There are few elements of the theatrical world that Civilian Theatre feels less qualified to talk about than cutting edge contemporary dance. Any reviewer who fits shows into their free time will eventually reach a point when you accept there is only so much they can actually watch and, as a result, an element of self-selection may creep into what press shows are attended.
So it is entirely possible that – had I read the programme notes for Gecko’s Missing more closely rather than be seduced by the intriguing image that accompanies it –the words ‘critically acclaimed physical dance company’ may have registered and I wouldn’t have crossed London to make it to the Battersea Arts Centre to watch their show.
And what a fool I would have been.
Missing is an intelligent, beautiful show that speaks volumes even to the choreographically illiterate. It may not have transformed my overall impressions about contemporary dance but it has shown that the form can be used to tell a story just as clearly as through the use of words.
The difference between Gecko and other shows I have seen is that the performance lacks the abstraction that can leave the inexperienced scratching their heads. Previously I have been unable to translate a plot synopsis to what I have been watching but here the narrative progression was entirely clear and the company seemed focussed on not losing its audience. Scenes took place within established settings and the movements between performers seemed structured to reflect traditional conversations but with the added advantage that dance allows of allowing the text and subtext of character motivations to interweave in their actions.
There was also little of the po-faced seriousness that has been a marked feature of my previous encounters with contemporary dance. Whilst the topic itself was treated seriously, they also found the humour that can be mined out of the awkwardness of relationships. The fracture lines that marked Lily’s marriage were played to great comic effect in a simple scene showing how they were unable to sit comfortably together watching a film, whilst the meeting of her parents became a slapstick encounter made more poignant with the knowledge of how it would eventually disintegrate.
Whilst not being best placed to comment on the choreography, the modern sequences felt simple, grounded and without any unnecessary flamboyance; inhabiting the characters of everyday people, the performances felt rooted in the way that normal people might dance. One suspects it takes an awful lot of work to refine dance to the extent that it might appear so simple.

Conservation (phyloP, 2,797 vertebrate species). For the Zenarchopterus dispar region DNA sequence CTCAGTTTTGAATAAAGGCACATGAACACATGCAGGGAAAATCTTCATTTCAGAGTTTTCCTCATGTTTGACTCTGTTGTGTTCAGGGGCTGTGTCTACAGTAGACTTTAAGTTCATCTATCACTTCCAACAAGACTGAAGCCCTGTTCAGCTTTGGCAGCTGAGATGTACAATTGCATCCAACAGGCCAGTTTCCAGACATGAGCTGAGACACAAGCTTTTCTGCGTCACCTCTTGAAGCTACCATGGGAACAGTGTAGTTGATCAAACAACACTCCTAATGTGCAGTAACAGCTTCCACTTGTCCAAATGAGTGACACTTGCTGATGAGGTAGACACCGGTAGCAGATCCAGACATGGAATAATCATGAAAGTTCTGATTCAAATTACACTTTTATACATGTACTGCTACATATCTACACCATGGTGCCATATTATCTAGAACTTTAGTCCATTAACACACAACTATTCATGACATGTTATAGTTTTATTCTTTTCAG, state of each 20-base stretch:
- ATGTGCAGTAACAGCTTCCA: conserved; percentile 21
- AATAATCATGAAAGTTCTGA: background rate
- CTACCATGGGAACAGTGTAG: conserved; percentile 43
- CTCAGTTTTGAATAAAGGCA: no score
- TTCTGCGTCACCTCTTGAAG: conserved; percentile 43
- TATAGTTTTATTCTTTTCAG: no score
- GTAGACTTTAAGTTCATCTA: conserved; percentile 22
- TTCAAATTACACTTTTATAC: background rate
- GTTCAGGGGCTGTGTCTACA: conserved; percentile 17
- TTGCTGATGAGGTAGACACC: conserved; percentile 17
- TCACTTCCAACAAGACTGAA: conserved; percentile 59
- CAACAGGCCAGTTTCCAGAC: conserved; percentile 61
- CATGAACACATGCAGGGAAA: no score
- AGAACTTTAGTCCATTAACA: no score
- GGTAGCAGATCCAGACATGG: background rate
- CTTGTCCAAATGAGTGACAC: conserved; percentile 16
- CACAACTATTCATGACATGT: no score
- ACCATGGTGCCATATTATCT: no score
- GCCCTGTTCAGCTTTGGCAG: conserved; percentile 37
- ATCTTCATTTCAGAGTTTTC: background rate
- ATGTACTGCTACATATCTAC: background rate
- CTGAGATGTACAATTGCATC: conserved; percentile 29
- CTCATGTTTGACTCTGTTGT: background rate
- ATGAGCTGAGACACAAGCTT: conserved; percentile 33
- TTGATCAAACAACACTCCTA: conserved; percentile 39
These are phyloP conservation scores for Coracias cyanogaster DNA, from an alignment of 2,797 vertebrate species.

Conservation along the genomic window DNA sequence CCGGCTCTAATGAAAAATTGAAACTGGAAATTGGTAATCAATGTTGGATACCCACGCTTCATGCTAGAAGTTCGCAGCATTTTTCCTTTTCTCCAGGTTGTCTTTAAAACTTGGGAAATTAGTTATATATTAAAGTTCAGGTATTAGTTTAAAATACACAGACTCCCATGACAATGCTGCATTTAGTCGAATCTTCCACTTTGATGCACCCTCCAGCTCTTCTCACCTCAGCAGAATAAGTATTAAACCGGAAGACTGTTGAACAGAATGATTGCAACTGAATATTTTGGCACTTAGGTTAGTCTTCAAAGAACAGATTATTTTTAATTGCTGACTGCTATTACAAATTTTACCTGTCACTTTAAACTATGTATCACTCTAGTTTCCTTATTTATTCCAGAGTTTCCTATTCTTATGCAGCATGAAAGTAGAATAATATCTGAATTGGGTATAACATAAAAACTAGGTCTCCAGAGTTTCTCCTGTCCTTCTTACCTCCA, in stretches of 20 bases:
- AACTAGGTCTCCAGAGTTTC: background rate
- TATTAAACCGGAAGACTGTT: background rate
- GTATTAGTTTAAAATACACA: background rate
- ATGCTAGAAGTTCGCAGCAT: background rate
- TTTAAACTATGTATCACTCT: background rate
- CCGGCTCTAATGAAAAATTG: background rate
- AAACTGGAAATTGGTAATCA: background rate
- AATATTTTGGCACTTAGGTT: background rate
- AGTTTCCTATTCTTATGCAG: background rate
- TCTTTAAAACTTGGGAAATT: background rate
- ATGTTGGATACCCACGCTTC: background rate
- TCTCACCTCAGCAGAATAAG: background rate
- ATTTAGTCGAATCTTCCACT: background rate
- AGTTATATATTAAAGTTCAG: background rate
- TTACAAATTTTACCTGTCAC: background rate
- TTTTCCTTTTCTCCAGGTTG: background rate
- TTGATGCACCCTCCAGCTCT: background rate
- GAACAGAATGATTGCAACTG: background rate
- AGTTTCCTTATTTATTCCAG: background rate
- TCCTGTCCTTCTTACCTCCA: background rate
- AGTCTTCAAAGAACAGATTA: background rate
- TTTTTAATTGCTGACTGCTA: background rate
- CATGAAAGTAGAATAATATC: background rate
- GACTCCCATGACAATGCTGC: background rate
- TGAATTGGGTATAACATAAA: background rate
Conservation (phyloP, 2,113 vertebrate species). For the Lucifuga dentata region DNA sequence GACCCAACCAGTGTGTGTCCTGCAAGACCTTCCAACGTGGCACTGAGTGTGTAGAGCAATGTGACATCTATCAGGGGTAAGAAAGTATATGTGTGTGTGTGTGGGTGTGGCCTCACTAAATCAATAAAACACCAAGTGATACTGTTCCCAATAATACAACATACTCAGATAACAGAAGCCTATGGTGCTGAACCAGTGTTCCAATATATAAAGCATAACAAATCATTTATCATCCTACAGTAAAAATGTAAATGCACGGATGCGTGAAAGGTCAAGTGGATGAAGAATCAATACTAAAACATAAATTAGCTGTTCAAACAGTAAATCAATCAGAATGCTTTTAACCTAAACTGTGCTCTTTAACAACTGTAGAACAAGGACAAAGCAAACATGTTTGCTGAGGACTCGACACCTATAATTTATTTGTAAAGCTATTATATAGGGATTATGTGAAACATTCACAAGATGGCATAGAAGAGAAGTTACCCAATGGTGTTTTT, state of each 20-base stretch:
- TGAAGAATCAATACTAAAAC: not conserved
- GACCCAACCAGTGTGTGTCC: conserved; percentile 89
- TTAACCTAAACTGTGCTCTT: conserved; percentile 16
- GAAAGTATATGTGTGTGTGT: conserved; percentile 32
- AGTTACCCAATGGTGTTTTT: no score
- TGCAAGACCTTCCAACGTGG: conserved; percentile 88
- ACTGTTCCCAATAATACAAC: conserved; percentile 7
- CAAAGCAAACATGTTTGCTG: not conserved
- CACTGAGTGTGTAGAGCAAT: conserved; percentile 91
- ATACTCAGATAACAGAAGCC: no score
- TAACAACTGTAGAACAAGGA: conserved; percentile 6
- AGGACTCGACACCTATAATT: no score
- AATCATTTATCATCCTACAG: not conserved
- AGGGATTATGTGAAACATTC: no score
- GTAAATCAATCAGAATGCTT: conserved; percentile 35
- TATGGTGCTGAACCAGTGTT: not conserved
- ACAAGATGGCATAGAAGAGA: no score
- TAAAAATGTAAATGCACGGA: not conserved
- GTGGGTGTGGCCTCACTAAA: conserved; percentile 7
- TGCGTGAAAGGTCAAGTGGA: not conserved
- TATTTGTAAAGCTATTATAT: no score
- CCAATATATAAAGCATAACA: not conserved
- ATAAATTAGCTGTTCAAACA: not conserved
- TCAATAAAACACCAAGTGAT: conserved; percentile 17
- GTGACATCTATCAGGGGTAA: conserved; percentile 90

This approach helped mark a contrast with flashback scenes to Lily’s childhood. There were some wonderful scenes involving her dancer mother that provided the opportunity for more classical sequences and were a joy to watch. There are also highly technical scenes where the disintegrating relationship is shown through the parents flickering between loving and argumentative states. The skill in the transitions and the way they created near-simultaneous parallel states was quite remarkable and a high point of the show.
One of the most enjoyable elements of Gecko’s production is the highly technical nature of the staging. The production is supported by a fantastic lighting design, which finds innovative ways of bringing your focus to where it is needed. They make wonderful use of flexible lit screens that move around the stage and can artificially box the large space into self-contained units. These immediately break down the action and force attention where it is needed. As a result you are directed towards what the show wants you to watch, and at times it feels not unlike watching a film – when a performer’s face is boxed behind a screen it is the equivalent of seeing the camera cut to a close-up.
Given the show was a sell-out it is likely that those well-versed in the world of contemporary dance inked this into their diaries long ago. However let this champion Missing to those who were going to let it pass them by. It may not change your mind about the genre but it will at least open it up to the possibilities it contains.
Missing formed part of Battersea Arts Centre’s A Nation’s Theatre, dedicated to giving artists and theatre companies from around the UK the opportunity to showcase their works in the capital.
Watch a trailer